Row 5; Rec. No. 5; Corrective Action - Taken or Planned: The FDIC will incorporate additional instructions and examples within its guidance and training materials. This will require draft review and input from OAs and their Supervisors.; Expected Completion Date: December 31, 2022; Monetary Benefits: $0; Resolved:a Yes or No: Yes; Open or Closedb: Open.

Row 6; Rec. No. 6; Corrective Action - Taken or Planned: The FDIC will address the treatment of “Blanket” exceptions in the FDIC OC Deskbook and internal guidance through revision by LSSCG, accompanied by the addition of standard justification language.; Expected Completion Date: December 31, 2022; Monetary Benefits: $0; Resolved:a Yes or No: Yes; Open or Closedb: Open

Row 7; Rec. No. 7; Corrective Action - Taken or Planned: The FDIC will revise and implement internal procedures to ensure that Legal Division staff that are directly involved with the invoice review and approval process for legal fee bills receive the final results of post-payment reviews that are conducted by RMRG.; Expected Completion Date: December 31, 2022; Monetary Benefits: $0; Resolved:a Yes or No: Yes; Open or Closedb: Open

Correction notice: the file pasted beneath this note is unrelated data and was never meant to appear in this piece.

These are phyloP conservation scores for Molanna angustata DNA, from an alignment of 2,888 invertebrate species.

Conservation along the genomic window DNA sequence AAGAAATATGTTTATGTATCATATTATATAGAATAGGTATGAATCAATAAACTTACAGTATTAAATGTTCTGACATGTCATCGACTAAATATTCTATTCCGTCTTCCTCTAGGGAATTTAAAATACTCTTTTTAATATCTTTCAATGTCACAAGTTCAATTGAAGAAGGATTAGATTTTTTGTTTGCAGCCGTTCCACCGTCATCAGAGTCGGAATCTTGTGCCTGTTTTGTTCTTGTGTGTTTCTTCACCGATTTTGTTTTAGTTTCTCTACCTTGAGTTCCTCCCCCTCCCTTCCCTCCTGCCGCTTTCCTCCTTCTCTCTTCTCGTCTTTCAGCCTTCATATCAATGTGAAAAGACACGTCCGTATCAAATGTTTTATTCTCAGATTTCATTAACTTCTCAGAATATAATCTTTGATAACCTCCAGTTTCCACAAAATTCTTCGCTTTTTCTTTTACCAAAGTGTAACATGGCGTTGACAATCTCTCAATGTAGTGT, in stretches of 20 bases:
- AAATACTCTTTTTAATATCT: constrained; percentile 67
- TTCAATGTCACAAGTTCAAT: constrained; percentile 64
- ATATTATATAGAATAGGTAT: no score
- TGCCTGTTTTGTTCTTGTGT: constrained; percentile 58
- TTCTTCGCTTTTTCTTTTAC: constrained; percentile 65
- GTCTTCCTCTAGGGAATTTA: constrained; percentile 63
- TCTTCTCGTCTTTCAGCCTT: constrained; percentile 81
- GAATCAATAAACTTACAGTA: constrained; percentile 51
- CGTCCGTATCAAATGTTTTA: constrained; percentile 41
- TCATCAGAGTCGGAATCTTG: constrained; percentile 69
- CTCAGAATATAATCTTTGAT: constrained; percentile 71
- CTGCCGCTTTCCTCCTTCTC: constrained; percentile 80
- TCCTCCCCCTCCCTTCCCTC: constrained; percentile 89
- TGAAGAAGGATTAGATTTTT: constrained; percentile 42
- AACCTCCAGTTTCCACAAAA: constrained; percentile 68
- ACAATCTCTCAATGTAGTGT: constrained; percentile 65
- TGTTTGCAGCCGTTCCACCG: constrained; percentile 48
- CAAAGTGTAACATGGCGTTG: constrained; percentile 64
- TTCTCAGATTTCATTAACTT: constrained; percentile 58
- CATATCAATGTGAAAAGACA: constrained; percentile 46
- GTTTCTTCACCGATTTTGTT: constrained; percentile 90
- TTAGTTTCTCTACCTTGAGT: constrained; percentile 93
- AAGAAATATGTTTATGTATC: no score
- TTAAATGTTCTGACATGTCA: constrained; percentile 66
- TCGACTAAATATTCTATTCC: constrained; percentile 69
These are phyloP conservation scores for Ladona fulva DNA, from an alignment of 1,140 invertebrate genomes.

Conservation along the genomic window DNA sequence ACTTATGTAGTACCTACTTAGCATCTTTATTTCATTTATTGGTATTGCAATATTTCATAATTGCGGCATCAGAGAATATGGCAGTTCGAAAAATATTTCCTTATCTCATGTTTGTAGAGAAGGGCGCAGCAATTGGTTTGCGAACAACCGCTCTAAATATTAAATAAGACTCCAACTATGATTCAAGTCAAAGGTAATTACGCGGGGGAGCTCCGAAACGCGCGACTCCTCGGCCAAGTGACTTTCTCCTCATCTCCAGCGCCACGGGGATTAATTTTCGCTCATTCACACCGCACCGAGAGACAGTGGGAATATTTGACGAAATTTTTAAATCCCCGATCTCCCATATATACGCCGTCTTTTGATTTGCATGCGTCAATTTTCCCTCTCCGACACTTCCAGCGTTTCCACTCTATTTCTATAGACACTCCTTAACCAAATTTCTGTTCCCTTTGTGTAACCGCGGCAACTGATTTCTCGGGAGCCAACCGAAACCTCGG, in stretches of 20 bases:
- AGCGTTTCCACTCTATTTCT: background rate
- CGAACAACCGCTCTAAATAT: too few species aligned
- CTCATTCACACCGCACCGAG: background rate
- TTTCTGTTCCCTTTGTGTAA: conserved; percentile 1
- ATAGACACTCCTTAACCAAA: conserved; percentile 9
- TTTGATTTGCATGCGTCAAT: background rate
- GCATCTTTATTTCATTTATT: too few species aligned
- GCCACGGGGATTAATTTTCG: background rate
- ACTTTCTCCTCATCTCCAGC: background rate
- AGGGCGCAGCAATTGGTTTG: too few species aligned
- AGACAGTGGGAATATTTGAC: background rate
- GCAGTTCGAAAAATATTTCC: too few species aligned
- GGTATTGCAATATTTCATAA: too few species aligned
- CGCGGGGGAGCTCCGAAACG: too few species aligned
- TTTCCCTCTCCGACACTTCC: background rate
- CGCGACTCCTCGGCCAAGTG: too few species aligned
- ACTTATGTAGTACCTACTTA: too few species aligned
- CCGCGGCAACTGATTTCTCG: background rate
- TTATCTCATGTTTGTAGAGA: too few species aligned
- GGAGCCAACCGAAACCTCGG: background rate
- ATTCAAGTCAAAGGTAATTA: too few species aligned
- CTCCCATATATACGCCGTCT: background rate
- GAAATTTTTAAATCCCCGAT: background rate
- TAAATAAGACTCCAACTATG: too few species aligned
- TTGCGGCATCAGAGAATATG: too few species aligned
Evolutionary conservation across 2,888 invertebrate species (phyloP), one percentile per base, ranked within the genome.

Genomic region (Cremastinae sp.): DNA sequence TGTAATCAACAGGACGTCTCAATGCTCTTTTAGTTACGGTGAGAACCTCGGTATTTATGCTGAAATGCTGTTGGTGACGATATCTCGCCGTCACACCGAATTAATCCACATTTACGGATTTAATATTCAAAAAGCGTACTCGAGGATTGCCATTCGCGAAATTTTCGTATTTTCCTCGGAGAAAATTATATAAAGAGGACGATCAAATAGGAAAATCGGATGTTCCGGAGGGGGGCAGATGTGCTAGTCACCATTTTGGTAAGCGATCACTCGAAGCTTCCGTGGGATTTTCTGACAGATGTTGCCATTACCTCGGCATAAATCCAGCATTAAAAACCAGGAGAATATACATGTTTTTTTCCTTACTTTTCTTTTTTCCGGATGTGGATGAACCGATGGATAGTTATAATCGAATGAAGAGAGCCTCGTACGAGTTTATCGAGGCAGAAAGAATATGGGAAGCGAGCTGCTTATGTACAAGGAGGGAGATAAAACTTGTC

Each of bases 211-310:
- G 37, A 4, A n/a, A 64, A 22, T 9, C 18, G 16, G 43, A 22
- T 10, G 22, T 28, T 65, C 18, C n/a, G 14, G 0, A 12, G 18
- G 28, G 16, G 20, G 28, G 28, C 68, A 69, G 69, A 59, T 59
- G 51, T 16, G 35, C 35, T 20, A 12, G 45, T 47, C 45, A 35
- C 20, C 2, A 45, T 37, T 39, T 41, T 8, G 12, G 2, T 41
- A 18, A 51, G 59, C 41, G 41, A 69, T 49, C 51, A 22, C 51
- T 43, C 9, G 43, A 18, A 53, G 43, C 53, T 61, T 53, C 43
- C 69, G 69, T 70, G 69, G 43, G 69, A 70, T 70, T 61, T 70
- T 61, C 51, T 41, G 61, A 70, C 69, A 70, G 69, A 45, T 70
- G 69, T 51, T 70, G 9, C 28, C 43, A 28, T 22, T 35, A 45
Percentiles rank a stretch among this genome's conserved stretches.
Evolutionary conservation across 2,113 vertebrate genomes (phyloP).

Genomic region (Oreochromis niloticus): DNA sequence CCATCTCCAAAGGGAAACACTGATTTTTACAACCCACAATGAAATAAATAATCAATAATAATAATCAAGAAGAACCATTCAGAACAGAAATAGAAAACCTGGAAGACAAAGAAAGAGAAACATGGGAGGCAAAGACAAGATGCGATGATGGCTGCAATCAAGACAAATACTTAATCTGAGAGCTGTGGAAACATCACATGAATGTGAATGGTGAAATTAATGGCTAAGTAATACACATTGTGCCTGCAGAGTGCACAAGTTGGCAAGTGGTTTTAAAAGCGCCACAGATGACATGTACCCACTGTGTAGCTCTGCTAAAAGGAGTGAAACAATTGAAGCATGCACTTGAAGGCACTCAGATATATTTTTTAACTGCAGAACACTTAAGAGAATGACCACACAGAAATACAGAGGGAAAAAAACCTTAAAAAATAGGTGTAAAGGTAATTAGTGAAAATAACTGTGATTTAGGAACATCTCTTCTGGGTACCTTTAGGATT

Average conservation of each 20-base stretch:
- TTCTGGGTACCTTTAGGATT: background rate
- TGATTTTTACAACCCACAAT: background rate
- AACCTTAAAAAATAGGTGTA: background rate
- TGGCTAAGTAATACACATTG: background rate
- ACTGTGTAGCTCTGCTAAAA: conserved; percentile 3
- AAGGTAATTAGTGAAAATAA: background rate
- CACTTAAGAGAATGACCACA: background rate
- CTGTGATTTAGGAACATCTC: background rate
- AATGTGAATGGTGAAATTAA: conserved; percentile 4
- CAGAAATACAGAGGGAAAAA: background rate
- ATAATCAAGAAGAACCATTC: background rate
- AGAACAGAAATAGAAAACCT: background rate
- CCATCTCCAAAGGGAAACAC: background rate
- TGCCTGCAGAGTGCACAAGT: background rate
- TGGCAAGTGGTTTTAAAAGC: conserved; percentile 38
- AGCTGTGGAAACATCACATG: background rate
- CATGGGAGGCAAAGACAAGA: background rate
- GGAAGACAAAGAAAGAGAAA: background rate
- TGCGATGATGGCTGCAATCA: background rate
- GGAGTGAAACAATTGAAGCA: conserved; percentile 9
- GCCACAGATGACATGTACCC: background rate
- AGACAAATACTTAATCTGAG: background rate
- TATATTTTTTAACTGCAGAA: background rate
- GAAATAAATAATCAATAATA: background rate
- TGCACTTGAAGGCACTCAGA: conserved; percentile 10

Row 8; Rec. No. 8; Corrective Action - Taken or Planned: The FDIC has provided training to cover the Legal Division’s invoice payment process and this training will be updated annually as necessary. The online training module for new users of ALIS covering the invoice payment process will be available by March 31, 2022 and updated annually as necessary.; Expected Completion Date: March 31, 2022; Monetary Benefits: $0 Resolved:a Yes or No: Yes; Open or Closedb: Open

a Recommendations are resolved when —

1. Management concurs with the recommendation, and the planned, ongoing, and completed corrective action is consistent with the recommendation.

2. Management does not concur with the recommendation, but alternative action meets the intent of the recommendation.

3. Management agrees to the OIG monetary benefits, or a different amount, or no ($0) amount. Monetary benefits are considered resolved as long as management provides an amount.

b Recommendations will be closed when the OIG confirms that corrective actions have been completed and are responsive.

[end of report]